In Syria and around the world, Iran’s covert operatives are struggling.
The powerful Iranian Revolutionary Guard Corps, its infamous expeditionary unit, the Quds Force, and the network of Hezbollah operatives it supports around the world are starting to look like the proverbial gang that couldn’t shoot straight. They’re still dangerous, to be sure, but a series of recent incidents widely attributed to these groups suggest that as spies, assassins and terrorists, they just aren’t what they used to be. And Tehran is getting worried.
According to sources in the Iranian capital, concerns about IRGC inadequacies are fueling the bitter infighting among Iran’s elites at a critical time: the war in Syria threatens to bring down Iran’s most vital Arab ally, the confrontation with Israel and the West over Iran’s nuclear program has provoked devastating sanctions, and a military attack on Iran by Israel still looms as a distinct possibility. This is a bad moment for the Iranians to discover their fearsome covert operatives are essentially incompetent.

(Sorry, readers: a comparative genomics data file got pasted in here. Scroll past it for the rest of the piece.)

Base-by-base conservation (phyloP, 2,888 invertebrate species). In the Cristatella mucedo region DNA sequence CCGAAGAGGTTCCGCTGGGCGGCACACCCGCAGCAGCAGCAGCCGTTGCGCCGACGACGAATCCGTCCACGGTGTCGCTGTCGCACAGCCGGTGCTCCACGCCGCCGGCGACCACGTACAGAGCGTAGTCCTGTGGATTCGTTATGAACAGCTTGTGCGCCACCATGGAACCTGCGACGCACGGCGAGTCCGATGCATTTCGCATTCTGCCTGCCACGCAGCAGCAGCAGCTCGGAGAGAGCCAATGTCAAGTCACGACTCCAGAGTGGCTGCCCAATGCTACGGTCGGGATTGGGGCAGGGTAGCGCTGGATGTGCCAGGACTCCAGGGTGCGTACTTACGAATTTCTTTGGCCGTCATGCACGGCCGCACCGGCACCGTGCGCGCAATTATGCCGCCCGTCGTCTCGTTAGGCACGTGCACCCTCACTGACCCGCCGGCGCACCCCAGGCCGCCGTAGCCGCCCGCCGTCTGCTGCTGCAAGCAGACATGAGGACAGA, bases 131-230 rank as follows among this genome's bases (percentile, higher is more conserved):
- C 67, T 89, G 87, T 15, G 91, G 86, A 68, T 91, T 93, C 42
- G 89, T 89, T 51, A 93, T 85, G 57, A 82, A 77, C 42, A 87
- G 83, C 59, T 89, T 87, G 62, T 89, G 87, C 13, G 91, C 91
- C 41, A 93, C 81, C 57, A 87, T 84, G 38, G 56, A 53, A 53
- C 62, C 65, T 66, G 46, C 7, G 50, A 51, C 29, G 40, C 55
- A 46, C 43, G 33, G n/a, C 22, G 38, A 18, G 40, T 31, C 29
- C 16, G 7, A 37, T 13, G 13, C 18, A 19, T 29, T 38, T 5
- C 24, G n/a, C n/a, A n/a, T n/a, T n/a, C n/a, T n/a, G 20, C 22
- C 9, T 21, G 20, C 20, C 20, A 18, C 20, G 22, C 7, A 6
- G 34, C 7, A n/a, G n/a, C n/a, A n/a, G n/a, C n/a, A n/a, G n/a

Last weekend, for instance, Syrian rebels captured a group of 48 Iranians who were alleged to be IRGC members on “a reconnaissance mission” in Damascus. Rumours have circulated extensively in Tehran (a very rumour-prone city) that the head of the Quds Force, Qasem Suleimani himself, was wounded recently when his convoy was attacked in Damascus. Over the last year, at least nine apparent Iranian assassination and bomb plots around the world have failed or been thwarted. The grim attack on a bus full of Israeli tourists in Bulgaria last month, which killed seven people and wounded 30, appears to have been the exceptional “success” for these murderers rather than the rule.